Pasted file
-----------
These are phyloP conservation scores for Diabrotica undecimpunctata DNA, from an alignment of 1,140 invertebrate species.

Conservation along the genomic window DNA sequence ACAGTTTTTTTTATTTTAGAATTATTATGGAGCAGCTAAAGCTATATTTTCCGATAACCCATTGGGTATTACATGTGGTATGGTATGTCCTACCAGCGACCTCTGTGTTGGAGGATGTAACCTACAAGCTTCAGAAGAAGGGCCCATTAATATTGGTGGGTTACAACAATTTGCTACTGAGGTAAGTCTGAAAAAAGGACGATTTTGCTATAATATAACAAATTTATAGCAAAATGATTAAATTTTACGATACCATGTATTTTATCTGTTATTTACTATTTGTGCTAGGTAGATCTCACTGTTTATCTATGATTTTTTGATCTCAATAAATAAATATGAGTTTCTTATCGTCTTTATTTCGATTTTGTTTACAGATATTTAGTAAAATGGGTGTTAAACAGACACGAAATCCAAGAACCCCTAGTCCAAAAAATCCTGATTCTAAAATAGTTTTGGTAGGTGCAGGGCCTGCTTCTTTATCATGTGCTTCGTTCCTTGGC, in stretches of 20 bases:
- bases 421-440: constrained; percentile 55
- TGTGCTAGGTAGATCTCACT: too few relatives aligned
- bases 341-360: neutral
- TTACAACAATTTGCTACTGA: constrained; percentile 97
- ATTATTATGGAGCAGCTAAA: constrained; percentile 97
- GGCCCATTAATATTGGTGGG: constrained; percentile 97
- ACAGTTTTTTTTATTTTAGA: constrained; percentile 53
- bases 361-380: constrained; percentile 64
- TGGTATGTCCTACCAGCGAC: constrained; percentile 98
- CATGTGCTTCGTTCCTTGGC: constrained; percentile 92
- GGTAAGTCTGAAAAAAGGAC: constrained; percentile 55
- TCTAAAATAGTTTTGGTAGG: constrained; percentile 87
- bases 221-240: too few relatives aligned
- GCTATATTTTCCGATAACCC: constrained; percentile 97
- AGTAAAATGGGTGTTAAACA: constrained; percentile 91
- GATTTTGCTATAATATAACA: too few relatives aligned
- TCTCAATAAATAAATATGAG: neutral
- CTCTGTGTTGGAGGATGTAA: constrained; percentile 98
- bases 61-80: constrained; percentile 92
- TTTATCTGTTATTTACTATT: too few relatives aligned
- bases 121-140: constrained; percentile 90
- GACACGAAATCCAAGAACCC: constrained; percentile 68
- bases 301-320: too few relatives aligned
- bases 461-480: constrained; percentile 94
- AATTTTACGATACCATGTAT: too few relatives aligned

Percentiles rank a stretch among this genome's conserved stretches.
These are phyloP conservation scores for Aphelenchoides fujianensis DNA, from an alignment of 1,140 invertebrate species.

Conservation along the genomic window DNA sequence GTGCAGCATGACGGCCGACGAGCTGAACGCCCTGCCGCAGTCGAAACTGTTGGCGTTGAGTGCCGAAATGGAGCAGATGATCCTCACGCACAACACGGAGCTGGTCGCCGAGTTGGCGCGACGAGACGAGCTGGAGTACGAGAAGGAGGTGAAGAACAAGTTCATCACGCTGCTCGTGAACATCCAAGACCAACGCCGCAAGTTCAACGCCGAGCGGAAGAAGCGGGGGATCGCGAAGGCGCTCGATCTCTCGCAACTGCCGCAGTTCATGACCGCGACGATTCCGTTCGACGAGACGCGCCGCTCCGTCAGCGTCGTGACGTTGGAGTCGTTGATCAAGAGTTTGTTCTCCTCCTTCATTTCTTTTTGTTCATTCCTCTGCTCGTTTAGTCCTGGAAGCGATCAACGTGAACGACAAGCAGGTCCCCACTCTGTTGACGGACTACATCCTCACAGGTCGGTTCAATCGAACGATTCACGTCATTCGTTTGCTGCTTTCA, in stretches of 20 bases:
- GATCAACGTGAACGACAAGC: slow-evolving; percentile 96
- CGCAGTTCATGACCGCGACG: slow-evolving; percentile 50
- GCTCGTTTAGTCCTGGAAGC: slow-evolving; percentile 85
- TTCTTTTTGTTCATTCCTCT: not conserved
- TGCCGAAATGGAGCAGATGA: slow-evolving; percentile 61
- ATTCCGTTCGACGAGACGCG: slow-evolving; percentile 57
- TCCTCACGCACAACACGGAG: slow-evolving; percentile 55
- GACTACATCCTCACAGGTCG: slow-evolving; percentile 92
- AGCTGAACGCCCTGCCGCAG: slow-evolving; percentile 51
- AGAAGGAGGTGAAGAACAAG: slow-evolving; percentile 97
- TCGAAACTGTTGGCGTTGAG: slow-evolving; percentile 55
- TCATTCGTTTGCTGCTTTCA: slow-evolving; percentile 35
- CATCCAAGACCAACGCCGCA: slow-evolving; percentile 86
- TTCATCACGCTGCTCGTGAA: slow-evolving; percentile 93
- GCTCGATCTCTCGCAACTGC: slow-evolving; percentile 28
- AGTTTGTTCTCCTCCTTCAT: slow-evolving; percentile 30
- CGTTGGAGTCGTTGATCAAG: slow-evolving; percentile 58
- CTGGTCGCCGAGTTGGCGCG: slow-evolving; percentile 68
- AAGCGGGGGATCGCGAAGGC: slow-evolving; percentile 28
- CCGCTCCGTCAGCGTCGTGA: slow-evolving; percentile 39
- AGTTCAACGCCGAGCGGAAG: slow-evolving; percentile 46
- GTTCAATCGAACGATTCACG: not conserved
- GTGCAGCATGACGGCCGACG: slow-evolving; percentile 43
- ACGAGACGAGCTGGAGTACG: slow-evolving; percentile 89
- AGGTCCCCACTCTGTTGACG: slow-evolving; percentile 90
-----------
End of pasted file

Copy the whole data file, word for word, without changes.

These are phyloP conservation scores for Diabrotica undecimpunctata DNA, from an alignment of 1,140 invertebrate species.

Conservation along the genomic window DNA sequence ACAGTTTTTTTTATTTTAGAATTATTATGGAGCAGCTAAAGCTATATTTTCCGATAACCCATTGGGTATTACATGTGGTATGGTATGTCCTACCAGCGACCTCTGTGTTGGAGGATGTAACCTACAAGCTTCAGAAGAAGGGCCCATTAATATTGGTGGGTTACAACAATTTGCTACTGAGGTAAGTCTGAAAAAAGGACGATTTTGCTATAATATAACAAATTTATAGCAAAATGATTAAATTTTACGATACCATGTATTTTATCTGTTATTTACTATTTGTGCTAGGTAGATCTCACTGTTTATCTATGATTTTTTGATCTCAATAAATAAATATGAGTTTCTTATCGTCTTTATTTCGATTTTGTTTACAGATATTTAGTAAAATGGGTGTTAAACAGACACGAAATCCAAGAACCCCTAGTCCAAAAAATCCTGATTCTAAAATAGTTTTGGTAGGTGCAGGGCCTGCTTCTTTATCATGTGCTTCGTTCCTTGGC, in stretches of 20 bases:
- bases 421-440: constrained; percentile 55
- TGTGCTAGGTAGATCTCACT: too few relatives aligned
- bases 341-360: neutral
- TTACAACAATTTGCTACTGA: constrained; percentile 97
- ATTATTATGGAGCAGCTAAA: constrained; percentile 97
- GGCCCATTAATATTGGTGGG: constrained; percentile 97
- ACAGTTTTTTTTATTTTAGA: constrained; percentile 53
- bases 361-380: constrained; percentile 64
- TGGTATGTCCTACCAGCGAC: constrained; percentile 98
- CATGTGCTTCGTTCCTTGGC: constrained; percentile 92
- GGTAAGTCTGAAAAAAGGAC: constrained; percentile 55
- TCTAAAATAGTTTTGGTAGG: constrained; percentile 87
- bases 221-240: too few relatives aligned
- GCTATATTTTCCGATAACCC: constrained; percentile 97
- AGTAAAATGGGTGTTAAACA: constrained; percentile 91
- GATTTTGCTATAATATAACA: too few relatives aligned
- TCTCAATAAATAAATATGAG: neutral
- CTCTGTGTTGGAGGATGTAA: constrained; percentile 98
- bases 61-80: constrained; percentile 92
- TTTATCTGTTATTTACTATT: too few relatives aligned
- bases 121-140: constrained; percentile 90
- GACACGAAATCCAAGAACCC: constrained; percentile 68
- bases 301-320: too few relatives aligned
- bases 461-480: constrained; percentile 94
- AATTTTACGATACCATGTAT: too few relatives aligned

Percentiles rank a stretch among this genome's conserved stretches.
These are phyloP conservation scores for Aphelenchoides fujianensis DNA, from an alignment of 1,140 invertebrate species.

Conservation along the genomic window DNA sequence GTGCAGCATGACGGCCGACGAGCTGAACGCCCTGCCGCAGTCGAAACTGTTGGCGTTGAGTGCCGAAATGGAGCAGATGATCCTCACGCACAACACGGAGCTGGTCGCCGAGTTGGCGCGACGAGACGAGCTGGAGTACGAGAAGGAGGTGAAGAACAAGTTCATCACGCTGCTCGTGAACATCCAAGACCAACGCCGCAAGTTCAACGCCGAGCGGAAGAAGCGGGGGATCGCGAAGGCGCTCGATCTCTCGCAACTGCCGCAGTTCATGACCGCGACGATTCCGTTCGACGAGACGCGCCGCTCCGTCAGCGTCGTGACGTTGGAGTCGTTGATCAAGAGTTTGTTCTCCTCCTTCATTTCTTTTTGTTCATTCCTCTGCTCGTTTAGTCCTGGAAGCGATCAACGTGAACGACAAGCAGGTCCCCACTCTGTTGACGGACTACATCCTCACAGGTCGGTTCAATCGAACGATTCACGTCATTCGTTTGCTGCTTTCA, in stretches of 20 bases:
- GATCAACGTGAACGACAAGC: slow-evolving; percentile 96
- CGCAGTTCATGACCGCGACG: slow-evolving; percentile 50
- GCTCGTTTAGTCCTGGAAGC: slow-evolving; percentile 85
- TTCTTTTTGTTCATTCCTCT: not conserved
- TGCCGAAATGGAGCAGATGA: slow-evolving; percentile 61
- ATTCCGTTCGACGAGACGCG: slow-evolving; percentile 57
- TCCTCACGCACAACACGGAG: slow-evolving; percentile 55
- GACTACATCCTCACAGGTCG: slow-evolving; percentile 92
- AGCTGAACGCCCTGCCGCAG: slow-evolving; percentile 51
- AGAAGGAGGTGAAGAACAAG: slow-evolving; percentile 97
- TCGAAACTGTTGGCGTTGAG: slow-evolving; percentile 55
- TCATTCGTTTGCTGCTTTCA: slow-evolving; percentile 35
- CATCCAAGACCAACGCCGCA: slow-evolving; percentile 86
- TTCATCACGCTGCTCGTGAA: slow-evolving; percentile 93
- GCTCGATCTCTCGCAACTGC: slow-evolving; percentile 28
- AGTTTGTTCTCCTCCTTCAT: slow-evolving; percentile 30
- CGTTGGAGTCGTTGATCAAG: slow-evolving; percentile 58
- CTGGTCGCCGAGTTGGCGCG: slow-evolving; percentile 68
- AAGCGGGGGATCGCGAAGGC: slow-evolving; percentile 28
- CCGCTCCGTCAGCGTCGTGA: slow-evolving; percentile 39
- AGTTCAACGCCGAGCGGAAG: slow-evolving; percentile 46
- GTTCAATCGAACGATTCACG: not conserved
- GTGCAGCATGACGGCCGACG: slow-evolving; percentile 43
- ACGAGACGAGCTGGAGTACG: slow-evolving; percentile 89
- AGGTCCCCACTCTGTTGACG: slow-evolving; percentile 90